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First Avenue and JAM present

THE DIRTY KNOBS WITH MIKE CAMPBELL (rescheduled from 3/10/20)

Thursday, October 07
Doors 7pm / Show 8pm
$35 to $50
18+ SHOW / ID REQUIRED

Note: The Dirty Knobs with Mike Campbell show originally scheduled for March 10, 2020 has been rescheduled and will take place on October 7, 2021. All tickets purchased for the original performance will remain valid for the new date, so please hang on to your original ticket for entrance.

If you cannot make the rescheduled date, we are now offering credit in addition to refunds for participating shows. Please contact etix to request a credit equaling your ticket purchase for this event at support.etix.com or 1-800-514-3849.

That credit can be applied to a future ticket purchase for most events at the same venue as your original ticket purchase. Once you’ve found a new event you’d like to apply your credit to, you can contact etix to transfer your tickets.

Please note: Credit or refund requests for this show must be submitted to etix by September 17, 2020.

You can also visit Lyte to determine if this show is eligible for return, exchange, or swap on their platform.

If you are interested and able to donate, consider putting the cost of your ticket toward the TC Music Community Trust’s Entertainment Industry Relief Fund in support of individuals in need. All funds donated will directly impact someone who has lost a gig due to COVID-19 and its effect on the industry. The outpouring of words of encouragement and monetary donations thus far has been incredible, and we thank you for your continued support of the Twin Cities music scene. Donation link and more information can be found here.

For any ticketing questions, please contact etix at support.etix.com or 1-800-514-3849.

THE DIRTY KNOBS

While 2020’s Wreckless Abandon is their first official release and occasion to tour, The Dirty Knobs first came together 15 years ago after Mike Campbell met guitarist Jason Sinay at a session and liked the way their guitars sounded together. After adding the acclaimed rhythm section of bassist Lance Morrison (Don Henley) and drummer Matt Laug (Slash, Alanis Morrisette), The Dirty Knobs became an outlet for Campbell to work on some of the other songs he was writing between Tom Petty and The Heartbreakers records and touring.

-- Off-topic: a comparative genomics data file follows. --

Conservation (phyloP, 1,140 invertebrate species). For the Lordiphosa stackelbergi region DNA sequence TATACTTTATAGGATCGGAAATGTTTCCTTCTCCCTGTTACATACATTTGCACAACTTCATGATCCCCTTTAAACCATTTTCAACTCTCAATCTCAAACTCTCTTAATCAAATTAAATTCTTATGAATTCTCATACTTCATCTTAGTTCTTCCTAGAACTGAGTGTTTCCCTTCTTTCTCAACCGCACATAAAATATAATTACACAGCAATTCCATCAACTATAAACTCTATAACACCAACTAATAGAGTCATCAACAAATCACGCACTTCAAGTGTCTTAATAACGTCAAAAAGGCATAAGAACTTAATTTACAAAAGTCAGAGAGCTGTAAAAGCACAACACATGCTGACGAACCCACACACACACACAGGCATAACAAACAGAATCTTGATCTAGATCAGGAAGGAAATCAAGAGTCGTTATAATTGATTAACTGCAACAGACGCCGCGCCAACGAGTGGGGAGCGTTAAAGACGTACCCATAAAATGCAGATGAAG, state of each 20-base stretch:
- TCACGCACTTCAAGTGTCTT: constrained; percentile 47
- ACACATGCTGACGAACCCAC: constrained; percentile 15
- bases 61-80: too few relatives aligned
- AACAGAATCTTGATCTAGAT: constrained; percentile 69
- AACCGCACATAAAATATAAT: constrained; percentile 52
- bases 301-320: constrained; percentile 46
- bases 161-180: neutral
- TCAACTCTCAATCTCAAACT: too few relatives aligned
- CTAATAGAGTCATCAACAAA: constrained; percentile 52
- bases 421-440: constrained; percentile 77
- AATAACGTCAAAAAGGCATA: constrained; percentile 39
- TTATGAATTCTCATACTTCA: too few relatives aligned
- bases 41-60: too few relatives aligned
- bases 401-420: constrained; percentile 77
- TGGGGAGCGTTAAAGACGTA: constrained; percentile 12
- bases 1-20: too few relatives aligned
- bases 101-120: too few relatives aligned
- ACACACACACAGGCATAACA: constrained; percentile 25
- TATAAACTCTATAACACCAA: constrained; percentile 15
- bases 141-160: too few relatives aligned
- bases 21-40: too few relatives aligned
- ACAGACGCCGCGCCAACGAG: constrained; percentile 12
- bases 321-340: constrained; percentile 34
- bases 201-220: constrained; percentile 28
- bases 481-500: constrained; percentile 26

They got together when schedules permitted, playing music without an agenda, expectations or deadlines, without worrying about outcome or hits, pushing boundaries of taste, imagination, and genres and creating some of the most brutally confident yet psychically dangerous rock and roll since sonic-renegade juggernauts the Yardbirds first sauntered onto a London stage and ripped into “For Your Love.”

As the years went on the Knobs played out here and there, almost incognito, in little clubs in Southern California. Looking mysterious and a little troubled in their mirror shades, neck scarfs, black shirts and vests, they were propelled out of rock’s murky past, but born full-blown. In a way, they were doing their own version of the Beatles’ formative, tighten-up Hamburg years: performing oddball covers but mostly original songs about bad women, complicated relationships and messy confrontations.

Finally, after all those years together, it became clear they should take what they did to the next level. Campbell’s long-time compatriot, friend and bandmate, Tom Petty, had passed away, and after the numbing grief abated some, the guitarist knew the only way to heal some of the pain was to throw himself wholeheartedly back into his music. “Losing Tom was earth-shattering for me. It was a total shock.” says Campbell. “It had felt like we would be playing together forever. For a while it was hard to imagine playing in my own band again, let alone one where I’m the frontman. Tom was always my beacon. But everything I’ve been doing since Tom passed, including this album with The Dirty Knobs, is in the spirit of honoring what we did together.”

They recorded the album at Campbell’s home studio, Hocus Pocus Recorders, in just three weeks’ time, before the guitarist went out on the road in 2018 as a member of Fleetwood Mac. The Knobs tapped legendary producer George Drakoulias, who had also produced Tom Petty and The Heartbreakers’ 2002 LP The Last DJ, to co-produce. They also contacted the equally fabled Klaus Voormann — Beatles intimate, former member of Manfred Mann, and the artist behind Revolver — to design their album cover.

“From the very first, the Dirty Knobs just felt right,” says Campbell. “Everything just flowed. Recording the album was just an extension of that. This is a great group, there’s a chemistry here and there’s fun. You can’t underrate the importance of fun. It’s not something you can fake, but it is something you can hear in the album.”